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President Obama's Older Half Brother Loses Election In Kenya

President Barack Obama's Kenyan half brother, Malik Obama (L) talks with some of his supporters on January 16.
Tony Karumba
AFP/Getty Images
President Barack Obama's Kenyan half brother, Malik Obama (L) talks with some of his supporters on January 16.

There is one bit of news from last week's Kenyan elections that's just now getting international attention: Malik Obama, President Obama's older half brother, suffered a crushing loss in his bid to become governor of Siaya.

Kenya's Daily Nation reports:

"Standing well over six feet, Obama, who describes himself as an economist and a financial analyst, told AFP on the campaign trail that he would use his contacts with Washington to bring development to the rural backwater he hoped to govern.

"'Why would my people settle for a local connection when they have a direct line to the White House,' he said."

The Guardian reports that Obama, 54, ran on a familiar platform. He promised change that "included reducing poverty, building infrastructure, industrialising and bringing American chains such as McDonald's to his neglected rural area."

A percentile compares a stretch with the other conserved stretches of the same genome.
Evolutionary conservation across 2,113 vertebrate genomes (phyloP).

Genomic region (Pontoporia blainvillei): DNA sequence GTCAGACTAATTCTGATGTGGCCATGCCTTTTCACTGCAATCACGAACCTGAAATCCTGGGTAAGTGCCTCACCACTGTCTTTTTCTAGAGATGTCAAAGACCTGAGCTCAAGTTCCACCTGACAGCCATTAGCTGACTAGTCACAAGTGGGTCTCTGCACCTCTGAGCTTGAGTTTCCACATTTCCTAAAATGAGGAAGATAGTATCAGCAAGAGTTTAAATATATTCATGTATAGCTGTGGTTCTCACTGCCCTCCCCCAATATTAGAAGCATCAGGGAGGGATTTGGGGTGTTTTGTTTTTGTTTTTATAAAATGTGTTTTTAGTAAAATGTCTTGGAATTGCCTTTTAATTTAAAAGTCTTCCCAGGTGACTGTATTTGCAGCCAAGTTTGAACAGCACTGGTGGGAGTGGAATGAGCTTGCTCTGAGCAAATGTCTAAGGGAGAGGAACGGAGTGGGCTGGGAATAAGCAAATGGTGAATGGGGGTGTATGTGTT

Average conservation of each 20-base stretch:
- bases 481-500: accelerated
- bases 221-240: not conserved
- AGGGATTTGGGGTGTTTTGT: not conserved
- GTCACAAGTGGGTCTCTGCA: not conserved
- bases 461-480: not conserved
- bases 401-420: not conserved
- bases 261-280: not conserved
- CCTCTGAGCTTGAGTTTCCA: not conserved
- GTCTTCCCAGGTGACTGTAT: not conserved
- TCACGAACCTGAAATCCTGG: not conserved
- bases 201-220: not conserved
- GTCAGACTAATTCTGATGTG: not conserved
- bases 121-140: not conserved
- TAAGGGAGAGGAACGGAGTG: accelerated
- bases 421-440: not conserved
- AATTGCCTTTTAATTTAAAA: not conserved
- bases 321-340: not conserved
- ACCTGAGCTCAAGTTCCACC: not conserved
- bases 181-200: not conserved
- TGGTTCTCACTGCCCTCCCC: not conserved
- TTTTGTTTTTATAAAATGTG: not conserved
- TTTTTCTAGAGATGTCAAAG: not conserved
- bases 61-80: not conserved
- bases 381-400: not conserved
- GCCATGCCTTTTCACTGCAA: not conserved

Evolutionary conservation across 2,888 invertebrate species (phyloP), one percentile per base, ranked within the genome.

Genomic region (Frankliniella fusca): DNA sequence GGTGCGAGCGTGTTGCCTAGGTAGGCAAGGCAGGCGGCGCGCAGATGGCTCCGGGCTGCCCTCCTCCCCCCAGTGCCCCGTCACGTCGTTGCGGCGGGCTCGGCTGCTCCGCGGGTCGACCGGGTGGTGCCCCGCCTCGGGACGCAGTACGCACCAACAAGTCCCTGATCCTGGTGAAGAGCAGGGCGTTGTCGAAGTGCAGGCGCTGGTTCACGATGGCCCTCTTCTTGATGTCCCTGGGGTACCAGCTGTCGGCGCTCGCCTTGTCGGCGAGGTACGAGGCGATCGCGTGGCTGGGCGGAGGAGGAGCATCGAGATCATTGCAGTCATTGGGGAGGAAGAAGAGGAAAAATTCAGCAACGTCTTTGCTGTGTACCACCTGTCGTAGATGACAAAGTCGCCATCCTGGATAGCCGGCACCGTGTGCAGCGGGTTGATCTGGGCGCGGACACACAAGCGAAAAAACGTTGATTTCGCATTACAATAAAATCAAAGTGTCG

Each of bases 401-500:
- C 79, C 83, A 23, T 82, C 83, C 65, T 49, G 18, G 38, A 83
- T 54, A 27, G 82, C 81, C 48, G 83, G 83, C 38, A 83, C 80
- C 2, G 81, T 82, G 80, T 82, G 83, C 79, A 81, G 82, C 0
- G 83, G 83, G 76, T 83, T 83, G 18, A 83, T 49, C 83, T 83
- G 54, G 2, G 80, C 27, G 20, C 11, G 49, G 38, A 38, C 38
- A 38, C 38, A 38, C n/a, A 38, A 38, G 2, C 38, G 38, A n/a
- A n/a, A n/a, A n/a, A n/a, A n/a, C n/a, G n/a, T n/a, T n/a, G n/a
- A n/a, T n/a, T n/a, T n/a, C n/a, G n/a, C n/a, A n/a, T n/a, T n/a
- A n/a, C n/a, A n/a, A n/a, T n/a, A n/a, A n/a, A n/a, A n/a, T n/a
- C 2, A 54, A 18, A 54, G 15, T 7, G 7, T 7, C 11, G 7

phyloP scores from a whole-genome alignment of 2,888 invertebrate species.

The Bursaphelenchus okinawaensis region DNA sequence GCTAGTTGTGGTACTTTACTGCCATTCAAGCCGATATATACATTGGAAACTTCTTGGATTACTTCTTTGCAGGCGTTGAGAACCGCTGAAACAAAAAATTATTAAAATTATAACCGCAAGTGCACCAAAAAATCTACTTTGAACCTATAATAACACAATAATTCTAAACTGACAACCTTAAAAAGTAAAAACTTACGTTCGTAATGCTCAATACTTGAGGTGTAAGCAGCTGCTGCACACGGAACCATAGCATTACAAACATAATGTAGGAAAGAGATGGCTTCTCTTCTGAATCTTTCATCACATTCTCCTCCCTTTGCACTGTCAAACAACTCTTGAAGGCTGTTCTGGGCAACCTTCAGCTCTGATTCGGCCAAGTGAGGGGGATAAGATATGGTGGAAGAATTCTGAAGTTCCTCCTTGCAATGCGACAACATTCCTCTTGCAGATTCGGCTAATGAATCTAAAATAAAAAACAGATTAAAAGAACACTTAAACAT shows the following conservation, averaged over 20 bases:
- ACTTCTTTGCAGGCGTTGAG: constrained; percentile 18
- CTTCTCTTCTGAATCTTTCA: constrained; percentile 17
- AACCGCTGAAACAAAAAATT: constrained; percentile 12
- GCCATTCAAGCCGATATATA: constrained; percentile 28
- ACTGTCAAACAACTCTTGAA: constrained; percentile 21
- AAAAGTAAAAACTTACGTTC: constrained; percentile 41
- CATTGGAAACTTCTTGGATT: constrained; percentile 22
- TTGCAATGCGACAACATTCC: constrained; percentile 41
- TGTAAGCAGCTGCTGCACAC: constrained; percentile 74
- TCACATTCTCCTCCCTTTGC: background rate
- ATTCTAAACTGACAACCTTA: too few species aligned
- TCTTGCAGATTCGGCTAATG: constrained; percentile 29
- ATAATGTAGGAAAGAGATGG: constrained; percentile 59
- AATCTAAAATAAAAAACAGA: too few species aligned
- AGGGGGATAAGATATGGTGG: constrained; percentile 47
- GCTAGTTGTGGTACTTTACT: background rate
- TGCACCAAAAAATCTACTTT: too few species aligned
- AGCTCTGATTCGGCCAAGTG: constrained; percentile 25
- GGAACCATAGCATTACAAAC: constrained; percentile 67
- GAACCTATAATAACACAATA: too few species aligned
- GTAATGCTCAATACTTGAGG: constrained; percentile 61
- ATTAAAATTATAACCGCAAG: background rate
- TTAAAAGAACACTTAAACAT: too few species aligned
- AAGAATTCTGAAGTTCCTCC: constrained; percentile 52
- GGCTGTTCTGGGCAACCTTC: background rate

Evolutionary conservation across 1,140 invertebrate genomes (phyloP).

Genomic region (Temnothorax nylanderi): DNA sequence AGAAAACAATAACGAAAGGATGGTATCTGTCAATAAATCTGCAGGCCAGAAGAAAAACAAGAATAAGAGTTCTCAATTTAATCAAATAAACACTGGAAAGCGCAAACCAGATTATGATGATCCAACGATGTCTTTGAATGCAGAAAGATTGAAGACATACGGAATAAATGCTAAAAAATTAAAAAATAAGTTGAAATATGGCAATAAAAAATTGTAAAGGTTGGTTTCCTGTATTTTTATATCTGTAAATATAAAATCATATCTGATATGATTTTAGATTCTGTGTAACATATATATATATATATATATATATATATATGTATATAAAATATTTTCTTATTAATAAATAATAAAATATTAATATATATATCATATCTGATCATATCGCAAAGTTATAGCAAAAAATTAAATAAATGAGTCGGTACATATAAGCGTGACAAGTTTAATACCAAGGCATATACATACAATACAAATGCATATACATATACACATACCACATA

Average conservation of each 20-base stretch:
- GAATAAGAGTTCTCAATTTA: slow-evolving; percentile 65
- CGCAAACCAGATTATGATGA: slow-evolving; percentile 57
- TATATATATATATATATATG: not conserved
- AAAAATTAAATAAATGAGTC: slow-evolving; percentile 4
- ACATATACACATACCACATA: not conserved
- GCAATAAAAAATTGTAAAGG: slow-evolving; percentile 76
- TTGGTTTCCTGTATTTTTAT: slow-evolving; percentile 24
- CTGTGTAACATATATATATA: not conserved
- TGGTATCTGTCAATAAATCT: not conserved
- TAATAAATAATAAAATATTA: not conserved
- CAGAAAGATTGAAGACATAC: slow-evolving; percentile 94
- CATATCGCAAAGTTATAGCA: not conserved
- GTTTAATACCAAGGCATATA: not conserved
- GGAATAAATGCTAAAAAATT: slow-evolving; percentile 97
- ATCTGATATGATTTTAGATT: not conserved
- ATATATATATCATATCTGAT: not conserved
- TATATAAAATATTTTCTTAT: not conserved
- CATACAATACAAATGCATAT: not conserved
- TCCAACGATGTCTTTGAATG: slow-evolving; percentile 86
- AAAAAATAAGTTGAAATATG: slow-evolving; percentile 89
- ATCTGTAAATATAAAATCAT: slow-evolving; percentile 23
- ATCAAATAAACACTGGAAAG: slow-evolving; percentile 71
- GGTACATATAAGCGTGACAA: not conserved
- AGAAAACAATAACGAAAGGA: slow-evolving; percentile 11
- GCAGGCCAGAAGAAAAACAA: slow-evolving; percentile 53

The Daily Mail spoke to Obama as he was "licking his wounds." He told the paper he was his own man, but he also expressed admiration for his brother.

The Mail reports:

"The brothers do share a bond, forged from their first meeting, in adulthood, 27 years ago. They were best man at each other's weddings and remain in regular contact – especially as both now live in Washington DC. ...

"'I see my brother privately at least once a year, when I go to visit him in the White House and say hello. It's like visiting a working national monument, such as the Smithsonian or Buckingham Palace."

Copyright 2021 NPR. To see more, visit https://www.npr.org.

Eyder Peralta is NPR's East Africa correspondent based in Nairobi, Kenya.